Our Week of Culture: McDonalds and Shopping Malls

30 04 2009

 

McItaly

McItaly

Ever since we took our young daughter to North America last summer, she has come to associate long car trips with two things: shopping malls and McDonalds.At this point, of course, your typical European culture snob would start to talk about barren lands devoid of history and culture. Everyone over here, from any part of the old continent, is always prepared to pontificate on how much more sophisticated Europeans (ie. the speaker) are than Americans and Canadians (ie. me). What a surprise then, as we took advantage of last week’s Italian Culture Week, to discover that even Southern Italy was now dominated by megamalls and the wondrous cuisine found under the golden arches.

On the two weekends with free admission to museums and archeological sites, our visit to  the ancient monuments was punctuated by the discovery of how much globalisation and big box stores had entered into the Italian mainstream.In both the ancient cities of Agrigento and Syracuse, famed for their archaeological treasures, the main focus of interest among the locals was faux North American shopping and fast food. In Agrigento, the McDonald’s in Villaggio Mosé was filled with small children inside and would-be Fast and Furious types outside, showing off their souped up Fiat Puntos. The real glamour, however, came from the new megamall Le Vigne which opened outside the city at the end of last year.

Dress up to shop

Dress up to shop

When we looked in on Sunday, the place was packed – making forward movement and, indeed, shopping almost impossible. It seemed as though the entire traditional Sunday evening stroll (la passeggiata) had transferred indoors. Not only was everyone who anyone in the province of Agrigento there, but everyone was wearing their best clothes. Since an Italian’s best clothes are always something special, it was surreal to see such glitz and glamour amidst the aisles of a supermarket.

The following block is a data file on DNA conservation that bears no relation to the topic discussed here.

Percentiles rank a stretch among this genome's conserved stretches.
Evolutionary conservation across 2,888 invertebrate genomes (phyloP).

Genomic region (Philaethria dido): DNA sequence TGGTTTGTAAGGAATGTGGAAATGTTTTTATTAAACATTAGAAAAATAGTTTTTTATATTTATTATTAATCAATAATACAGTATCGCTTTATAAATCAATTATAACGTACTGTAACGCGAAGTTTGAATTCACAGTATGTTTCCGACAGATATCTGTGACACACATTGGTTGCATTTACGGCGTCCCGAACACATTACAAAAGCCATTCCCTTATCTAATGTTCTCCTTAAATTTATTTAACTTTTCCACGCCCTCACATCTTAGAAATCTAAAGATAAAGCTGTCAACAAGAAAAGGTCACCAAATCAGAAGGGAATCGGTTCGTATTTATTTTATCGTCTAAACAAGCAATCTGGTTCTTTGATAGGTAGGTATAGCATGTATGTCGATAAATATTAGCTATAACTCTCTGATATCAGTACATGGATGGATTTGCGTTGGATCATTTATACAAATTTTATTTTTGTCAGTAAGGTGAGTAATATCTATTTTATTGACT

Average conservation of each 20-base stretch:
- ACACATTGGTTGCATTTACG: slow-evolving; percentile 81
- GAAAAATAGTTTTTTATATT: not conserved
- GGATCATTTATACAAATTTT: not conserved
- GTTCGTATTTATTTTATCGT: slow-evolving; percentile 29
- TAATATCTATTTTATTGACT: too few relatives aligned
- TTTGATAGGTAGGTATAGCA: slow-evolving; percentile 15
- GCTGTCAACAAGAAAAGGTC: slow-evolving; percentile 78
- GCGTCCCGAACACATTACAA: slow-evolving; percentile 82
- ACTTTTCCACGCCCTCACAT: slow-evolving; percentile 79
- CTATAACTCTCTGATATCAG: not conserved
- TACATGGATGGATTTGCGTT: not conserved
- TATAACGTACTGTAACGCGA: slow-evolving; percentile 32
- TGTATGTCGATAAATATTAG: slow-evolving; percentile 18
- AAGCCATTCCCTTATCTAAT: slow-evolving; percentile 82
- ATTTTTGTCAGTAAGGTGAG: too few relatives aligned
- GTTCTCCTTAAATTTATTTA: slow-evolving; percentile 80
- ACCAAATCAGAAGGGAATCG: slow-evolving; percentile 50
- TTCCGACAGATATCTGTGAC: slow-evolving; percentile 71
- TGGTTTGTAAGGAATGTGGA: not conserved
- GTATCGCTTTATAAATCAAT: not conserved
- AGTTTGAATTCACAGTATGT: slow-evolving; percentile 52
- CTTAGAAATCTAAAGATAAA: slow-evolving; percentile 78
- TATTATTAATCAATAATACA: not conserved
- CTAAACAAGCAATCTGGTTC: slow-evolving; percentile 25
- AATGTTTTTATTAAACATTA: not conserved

The temples were much more peaceful. We were the only ones speaking Italian.





The Great “Settimana Cultura” Conspiracy

26 03 2008

The high cost of living in Italy getting you down?

Catch those pre-election discounts while you can!

For many years my family and I have looked forward to the Settimana della cultura (Week of Culture) promoted by the Italian national ministry of culture in May. The end of Spring is the best time of the year to travel around the peninsula and, given the high cost of admission to public museums and monuments, it is an opportunity to sightsee in a large group without breaking the bank. Instead of paying €6 to 8 each to see one site, we can cover all of the beni culturali (“cultural assets” in official translator English) in the area in one fell swoop. Consistent with the much lamented exponential increases in the cost of living here, the main topic of discussion in both the national media and anxious personal conversations, many culturally minded families have started to plan their vacations around the initiative. You can imagine the surprise then when we discovered last night that, in a break with tradition, the eagerly awaited week had already started!

It’s here!

setcul

The new improved March “Settimana della cultura” was first made public on the 28th of February.  It is an inspiring tribute to the integrity of what was already, after all, a lame duck government that the culture ministry was able to amass the energy to organize and promote an unexpected week of culture at a time when most of the country’s leadership might be distracted by the current national election campaign. Indeed, apart from the change in date, it is striking that the centerpiece of the 2008 pre-electoral settimana is not the usual stuffy mix of art and history but the opportunity to go to the cinema everywhere in Italy for €1, instead of the more usual €7 (as shown on the bottom left of the official poster above). It’s a shame only that none of the 3 cinemas in our town are showing anything other than the usual commercial Hollywood fare.

Hurry, it’s only an euro!

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This great temporary money saving initiative joins another state gift to working families: the month of cheap bread. From the 15th of March until the 15th of April (ie two days after the date of the national election) your friendly local bakery will be encouraged to offer special discounts on the price of bread, a commodity that has undergone sharp price increases over the past two years. If you have a large freezer, the cheap bread can feed your financially challenged family all year round as you recall the rose coloured memories of your supersaver night at the cinema!

We’ve got the bread – fill up the freezer! All we need now is the circus…

bread

Now if we could just get some “cultural” discounts on the price of gas, currently hovering around €1.42 a litre, I could afford to visit all of the museums and monuments I’ve been eager to see!